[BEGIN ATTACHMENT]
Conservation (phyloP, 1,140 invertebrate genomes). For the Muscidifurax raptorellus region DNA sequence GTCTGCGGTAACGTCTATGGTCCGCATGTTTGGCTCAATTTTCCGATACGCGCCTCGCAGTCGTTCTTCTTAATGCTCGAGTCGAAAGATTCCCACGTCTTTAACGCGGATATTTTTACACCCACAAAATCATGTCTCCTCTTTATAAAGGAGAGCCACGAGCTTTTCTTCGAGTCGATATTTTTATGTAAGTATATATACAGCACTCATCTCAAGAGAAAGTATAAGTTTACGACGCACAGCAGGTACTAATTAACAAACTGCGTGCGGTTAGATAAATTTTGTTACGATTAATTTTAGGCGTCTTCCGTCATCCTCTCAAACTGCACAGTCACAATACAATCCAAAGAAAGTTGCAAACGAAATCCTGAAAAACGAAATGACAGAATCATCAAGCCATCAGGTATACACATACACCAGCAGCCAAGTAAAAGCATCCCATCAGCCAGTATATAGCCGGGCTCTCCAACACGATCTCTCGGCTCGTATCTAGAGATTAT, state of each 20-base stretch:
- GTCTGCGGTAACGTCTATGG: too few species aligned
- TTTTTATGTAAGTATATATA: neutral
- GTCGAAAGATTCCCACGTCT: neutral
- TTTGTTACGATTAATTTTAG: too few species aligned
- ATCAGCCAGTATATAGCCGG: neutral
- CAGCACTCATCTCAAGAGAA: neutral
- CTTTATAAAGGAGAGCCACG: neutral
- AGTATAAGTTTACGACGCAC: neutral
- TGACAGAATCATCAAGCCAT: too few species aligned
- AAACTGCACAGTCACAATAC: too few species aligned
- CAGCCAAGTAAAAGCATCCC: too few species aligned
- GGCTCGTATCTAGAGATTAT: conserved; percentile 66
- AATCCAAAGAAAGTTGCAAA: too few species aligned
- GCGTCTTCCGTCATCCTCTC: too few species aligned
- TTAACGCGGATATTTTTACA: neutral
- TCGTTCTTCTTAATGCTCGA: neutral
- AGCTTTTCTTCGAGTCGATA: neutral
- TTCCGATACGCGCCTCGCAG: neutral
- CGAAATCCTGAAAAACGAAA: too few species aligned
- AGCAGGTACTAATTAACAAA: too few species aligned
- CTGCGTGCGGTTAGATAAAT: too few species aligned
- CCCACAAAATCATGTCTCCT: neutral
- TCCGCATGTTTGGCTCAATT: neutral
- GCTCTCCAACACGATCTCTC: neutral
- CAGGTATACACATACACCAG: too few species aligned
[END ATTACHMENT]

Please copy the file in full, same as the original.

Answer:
Conservation (phyloP, 1,140 invertebrate genomes). For the Muscidifurax raptorellus region DNA sequence GTCTGCGGTAACGTCTATGGTCCGCATGTTTGGCTCAATTTTCCGATACGCGCCTCGCAGTCGTTCTTCTTAATGCTCGAGTCGAAAGATTCCCACGTCTTTAACGCGGATATTTTTACACCCACAAAATCATGTCTCCTCTTTATAAAGGAGAGCCACGAGCTTTTCTTCGAGTCGATATTTTTATGTAAGTATATATACAGCACTCATCTCAAGAGAAAGTATAAGTTTACGACGCACAGCAGGTACTAATTAACAAACTGCGTGCGGTTAGATAAATTTTGTTACGATTAATTTTAGGCGTCTTCCGTCATCCTCTCAAACTGCACAGTCACAATACAATCCAAAGAAAGTTGCAAACGAAATCCTGAAAAACGAAATGACAGAATCATCAAGCCATCAGGTATACACATACACCAGCAGCCAAGTAAAAGCATCCCATCAGCCAGTATATAGCCGGGCTCTCCAACACGATCTCTCGGCTCGTATCTAGAGATTAT, state of each 20-base stretch:
- GTCTGCGGTAACGTCTATGG: too few species aligned
- TTTTTATGTAAGTATATATA: neutral
- GTCGAAAGATTCCCACGTCT: neutral
- TTTGTTACGATTAATTTTAG: too few species aligned
- ATCAGCCAGTATATAGCCGG: neutral
- CAGCACTCATCTCAAGAGAA: neutral
- CTTTATAAAGGAGAGCCACG: neutral
- AGTATAAGTTTACGACGCAC: neutral
- TGACAGAATCATCAAGCCAT: too few species aligned
- AAACTGCACAGTCACAATAC: too few species aligned
- CAGCCAAGTAAAAGCATCCC: too few species aligned
- GGCTCGTATCTAGAGATTAT: conserved; percentile 66
- AATCCAAAGAAAGTTGCAAA: too few species aligned
- GCGTCTTCCGTCATCCTCTC: too few species aligned
- TTAACGCGGATATTTTTACA: neutral
- TCGTTCTTCTTAATGCTCGA: neutral
- AGCTTTTCTTCGAGTCGATA: neutral
- TTCCGATACGCGCCTCGCAG: neutral
- CGAAATCCTGAAAAACGAAA: too few species aligned
- AGCAGGTACTAATTAACAAA: too few species aligned
- CTGCGTGCGGTTAGATAAAT: too few species aligned
- CCCACAAAATCATGTCTCCT: neutral
- TCCGCATGTTTGGCTCAATT: neutral
- GCTCTCCAACACGATCTCTC: neutral
- CAGGTATACACATACACCAG: too few species aligned